Considering the light weight, year-round versatility and class-leading technologies, our Active Junky gear testers agree that if you are only going to buy one sleeping pad, the NeoAir XTherm Max is the best you can get.
So you spend a lot of time adventuring in the backcountry, and you need a camera to capture the action. We're here to help you pick out a camera that meets your needs and budget.
Now, let’s discuss a different beast, coreshots, and the various options you have for fixing them.
Active Junky tested Sweet Protection’s Monkeywrench Jacket and the Supernaut R Pant in Chile this summer and Colorado this winter, and we were beyond impressed.
If you’re looking to bump beats via Bluetooth, consider linking up with one of these three top choices from Goal Zero, Outdoor Tech and Beats By Dre.
Sneak Peak of the Burton Custom X Flying V and Line Skis Mordecai.
The Rab Neutrino Endurance Down Jacket is, simply put, one of the best cold-weather jackets we’ve ever tested.
Is it a good idea to bring a camera into the backcountry?
One tester, pennywise surf, SUP and beach lover from coastal North Carolina, left the test and ordered one for personal use.
Active Junky puts you into winter with more wonderland for you and your faithful hound with these six winners.
Active Junky’s pulled, zip and buttoned dozens of wool-fiber options this season. Three top the charts for standout insulation and peer plaudits.
Even with the motivation, and know how, biking to work in the winter can be bone-chilling. The last piece of the puzzle is gear—toasty, blissful pre- and post-work rides are just a few purchases away.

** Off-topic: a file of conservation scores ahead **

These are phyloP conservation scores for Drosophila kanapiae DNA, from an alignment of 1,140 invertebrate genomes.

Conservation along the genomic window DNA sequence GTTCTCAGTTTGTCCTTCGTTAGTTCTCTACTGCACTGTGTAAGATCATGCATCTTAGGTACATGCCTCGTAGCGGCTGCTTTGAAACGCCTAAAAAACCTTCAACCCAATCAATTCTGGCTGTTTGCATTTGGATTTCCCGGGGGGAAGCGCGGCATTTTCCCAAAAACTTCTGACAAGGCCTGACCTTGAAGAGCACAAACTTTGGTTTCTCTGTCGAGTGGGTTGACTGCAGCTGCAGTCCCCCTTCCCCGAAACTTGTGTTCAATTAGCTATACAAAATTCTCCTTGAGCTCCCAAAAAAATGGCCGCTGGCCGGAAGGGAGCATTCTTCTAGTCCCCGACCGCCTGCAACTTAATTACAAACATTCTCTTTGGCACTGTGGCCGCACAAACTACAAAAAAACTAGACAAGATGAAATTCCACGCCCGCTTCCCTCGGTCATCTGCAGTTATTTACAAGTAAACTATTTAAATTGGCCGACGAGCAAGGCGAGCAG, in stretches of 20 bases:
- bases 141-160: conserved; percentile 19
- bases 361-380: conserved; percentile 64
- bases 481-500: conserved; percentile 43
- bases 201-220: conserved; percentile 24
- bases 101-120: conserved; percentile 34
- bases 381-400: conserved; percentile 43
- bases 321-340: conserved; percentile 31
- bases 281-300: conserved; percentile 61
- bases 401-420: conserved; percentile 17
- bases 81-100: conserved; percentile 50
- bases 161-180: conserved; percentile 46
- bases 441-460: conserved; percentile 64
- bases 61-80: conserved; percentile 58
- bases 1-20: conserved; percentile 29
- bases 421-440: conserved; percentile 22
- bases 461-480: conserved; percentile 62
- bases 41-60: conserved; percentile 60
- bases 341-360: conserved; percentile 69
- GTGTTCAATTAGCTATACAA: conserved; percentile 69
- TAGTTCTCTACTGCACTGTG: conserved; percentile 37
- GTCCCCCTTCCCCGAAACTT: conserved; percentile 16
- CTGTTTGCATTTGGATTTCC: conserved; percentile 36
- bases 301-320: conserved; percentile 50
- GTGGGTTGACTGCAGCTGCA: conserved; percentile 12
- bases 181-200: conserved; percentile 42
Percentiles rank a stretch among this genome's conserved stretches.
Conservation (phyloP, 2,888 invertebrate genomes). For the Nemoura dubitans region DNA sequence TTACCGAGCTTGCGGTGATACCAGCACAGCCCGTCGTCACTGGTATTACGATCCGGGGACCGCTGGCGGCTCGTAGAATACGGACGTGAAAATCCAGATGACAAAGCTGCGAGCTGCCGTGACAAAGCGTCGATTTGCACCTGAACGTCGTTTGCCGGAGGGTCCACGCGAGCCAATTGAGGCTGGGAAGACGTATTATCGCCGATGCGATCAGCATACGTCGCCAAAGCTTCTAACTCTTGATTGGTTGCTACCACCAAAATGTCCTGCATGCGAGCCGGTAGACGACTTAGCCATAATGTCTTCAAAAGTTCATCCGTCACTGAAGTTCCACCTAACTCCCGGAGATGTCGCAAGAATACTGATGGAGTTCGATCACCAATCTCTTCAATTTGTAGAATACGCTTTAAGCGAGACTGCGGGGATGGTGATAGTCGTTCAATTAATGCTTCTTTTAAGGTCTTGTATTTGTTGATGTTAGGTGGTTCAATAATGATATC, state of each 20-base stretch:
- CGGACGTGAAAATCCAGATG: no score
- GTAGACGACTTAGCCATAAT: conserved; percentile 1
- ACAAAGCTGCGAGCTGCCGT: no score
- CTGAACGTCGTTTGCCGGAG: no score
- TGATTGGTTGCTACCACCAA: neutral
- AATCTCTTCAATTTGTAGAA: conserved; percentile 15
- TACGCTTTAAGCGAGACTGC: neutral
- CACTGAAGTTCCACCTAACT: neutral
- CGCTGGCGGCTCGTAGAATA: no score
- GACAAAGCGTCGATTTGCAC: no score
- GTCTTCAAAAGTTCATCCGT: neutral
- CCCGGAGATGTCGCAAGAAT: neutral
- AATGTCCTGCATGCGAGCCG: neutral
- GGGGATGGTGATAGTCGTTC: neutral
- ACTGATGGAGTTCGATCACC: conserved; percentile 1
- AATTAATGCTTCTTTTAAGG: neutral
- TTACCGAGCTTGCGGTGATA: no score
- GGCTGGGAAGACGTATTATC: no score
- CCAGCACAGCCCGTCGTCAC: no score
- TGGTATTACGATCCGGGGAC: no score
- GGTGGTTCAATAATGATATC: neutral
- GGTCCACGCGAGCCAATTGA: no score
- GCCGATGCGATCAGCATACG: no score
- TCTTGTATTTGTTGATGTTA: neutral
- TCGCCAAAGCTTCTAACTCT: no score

Ladies: looking for a hydration pack to take with you on the trail? We put these CamelBaks to the test in Chile, and our testers were as stoked as they were satiated.
Active Junky’s been rocking this Coal gear all winter long (we actually started testing them this summer in the Chilean Andes), and we couldn’t be more stoked.
These versatile tops and shorts proved their worth over every trip and trail. Peruse the following reviews—no passport required.
Never have jackets been more technical. These three, all technical in their own right, got the job done in Chile.
Campground or paddle-in settings allow room for creative cooking and dining options; multi-course replaces foil pouches and boiling water.
Over the past few years, we’ve tested quite a few of Pearl Izumi products, from Chile’s volcanic grit to Colorado’s frosty mountain passes. These six products stood out by standing the test of time:
Following a winter camping trip in Utah’s Wasatch Range, Active Junky gear testers agree that Backpacker’s Pantry supplies some of the best dehydrated backpacking meals in the game.
Active Junky combed through thousands of new products at the 2016 Outdoor Retailer show and found five tech-laden gear choices for your backcountry adventures in 2016.
Let’s talk Base Repair. More specifically, how to fix a gouge in your ski.
We tested out the Evo4 Beacon and the Light 2.40 Compact Probe in the backcountry terrain outside of Telluride, Colorado and found there were pros and cons to both products. Here’s the full scoop:
A basic ski wax, done by hand, involves three major steps.
Taking your phone on the road? Breeze through these durable, lightweight phone accessories that set outdoor athletes and world travelers free.
We ran through the Basin and Range line this fall and early winter, and these are four of our favorites.